Mother Boxes are fictional devices in Jack Kirby's Fourth World setting in the DC Universe.
The Mother Boxes appeared in the feature film Justice League and Zack Snyder's Justice League of the DC Extended Universe.
Created by Apokoliptian scientist Himon using the mysterious Element X, they are generally thought to be sentient, miniaturized, portable supercomputers, although their true nature and origins are unknown. They possess wondrous powers and abilities not understood even by their users, the gods of New Genesis. These range from teleportation (they can summon Boom Tubes) to energy manipulation, and Mother Boxes have even been seen healing the injured, including Darkseid himself, after he was beaten by Doomsday. Metron stated that each Mother Box shares "a mystical rapport with nature". They provide their owner with unconditional love and self-destruct when their owner dies.
Mother Boxes have sacrificed themselves for causes they have believed in and are greatly respected by the people of New Genesis. In physical appearance they are most often in the shape of a small box, but they can also be much larger (as is the one carried by the Forever People), and do not always need to be in the shape of a box at all (Mr. Miracle had Mother Box circuitry woven into the hood of his costume). They usually communicate with a repetitive "ping!" which can be understood by their users.
Powers and abilities
Superman uses a Mother Box to get to Apokolips in Superman/Doomsday Hunter/Prey #1.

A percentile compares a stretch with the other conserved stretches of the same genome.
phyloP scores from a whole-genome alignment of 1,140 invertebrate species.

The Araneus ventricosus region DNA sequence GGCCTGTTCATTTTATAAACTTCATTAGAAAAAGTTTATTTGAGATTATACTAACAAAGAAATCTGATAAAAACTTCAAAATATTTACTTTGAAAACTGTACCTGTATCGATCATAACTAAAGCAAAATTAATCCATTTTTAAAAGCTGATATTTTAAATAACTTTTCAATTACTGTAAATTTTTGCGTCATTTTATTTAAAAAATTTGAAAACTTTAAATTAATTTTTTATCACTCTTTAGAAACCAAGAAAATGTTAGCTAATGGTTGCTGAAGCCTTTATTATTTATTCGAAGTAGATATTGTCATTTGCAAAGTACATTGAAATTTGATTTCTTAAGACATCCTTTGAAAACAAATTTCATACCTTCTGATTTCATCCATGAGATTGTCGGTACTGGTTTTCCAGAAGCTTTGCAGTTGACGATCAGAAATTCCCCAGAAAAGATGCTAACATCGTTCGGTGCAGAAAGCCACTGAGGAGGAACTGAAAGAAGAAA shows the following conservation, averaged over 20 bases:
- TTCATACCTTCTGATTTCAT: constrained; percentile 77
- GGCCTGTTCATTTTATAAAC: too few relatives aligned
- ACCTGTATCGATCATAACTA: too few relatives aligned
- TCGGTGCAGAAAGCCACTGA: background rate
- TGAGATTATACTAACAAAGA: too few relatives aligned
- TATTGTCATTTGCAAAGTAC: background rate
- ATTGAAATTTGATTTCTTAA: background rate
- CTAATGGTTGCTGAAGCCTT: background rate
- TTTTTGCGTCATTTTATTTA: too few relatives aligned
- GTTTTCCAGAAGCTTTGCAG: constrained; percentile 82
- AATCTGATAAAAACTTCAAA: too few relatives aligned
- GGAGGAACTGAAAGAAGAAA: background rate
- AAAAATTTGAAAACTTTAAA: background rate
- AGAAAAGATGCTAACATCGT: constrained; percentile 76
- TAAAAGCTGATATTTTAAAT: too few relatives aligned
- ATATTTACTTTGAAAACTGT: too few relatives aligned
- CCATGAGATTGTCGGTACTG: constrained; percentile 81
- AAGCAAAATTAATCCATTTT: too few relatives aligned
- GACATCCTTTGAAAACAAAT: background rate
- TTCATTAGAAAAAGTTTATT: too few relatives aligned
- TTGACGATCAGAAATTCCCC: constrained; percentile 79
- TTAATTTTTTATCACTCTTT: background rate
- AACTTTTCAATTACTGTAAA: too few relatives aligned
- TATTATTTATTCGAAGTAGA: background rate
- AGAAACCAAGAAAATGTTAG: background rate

- Mother Boxes can access the energy of the Source for various effects; they can change the gravitational constant of an area, transfer energy from one place to another, sense danger, sense life, create force fields, rearrange molecular structure of matter, absorb or project powerful shock blasts, create electro-webs, control the mental state of a host, communicate telepathically with a host or other life form, manipulate the life-force of a host to sustain it past fatal injuries, open and close boom tubes, take over and control non-sentient machines, evolve non-sentient machines, merge sentient beings into a single more powerful being, sustain a life form in a hostile environment such as space, and do many other things. Mother Boxes can be seen as a computer that links man to God.
- To the New Gods, they are common appliances (used much like a PDA or smartphone on Earth), insofar as a sentient device can be called an "appliance". Other DC characters are given access to them at specific times, when they are in need of aid. Notably, Superman was given one when he went in pursuit of Doomsday.
- Mother Boxes can only be manufactured by a being born either on New Genesis or Apokolips, and not all of them can do it (at least one on Apokolips failed). This is accomplished through much training. It is implied in the books that the maker's character influences the successful construction of a Mother Box. This quality applied to all the Fourth World books (Superman's Pal, Jimmy Olsen; Forever People; New Gods; and Mister Miracle) at the time of their original run by Jack Kirby. In later versions of the previously mentioned books, and in other stories where elements from the Fourth World books (such as the Mother Box) were used, other writers altered the crafting and abilities of Mother Boxes to allow for their making and usage by humans and entities from other planets (such as Superman or Batman).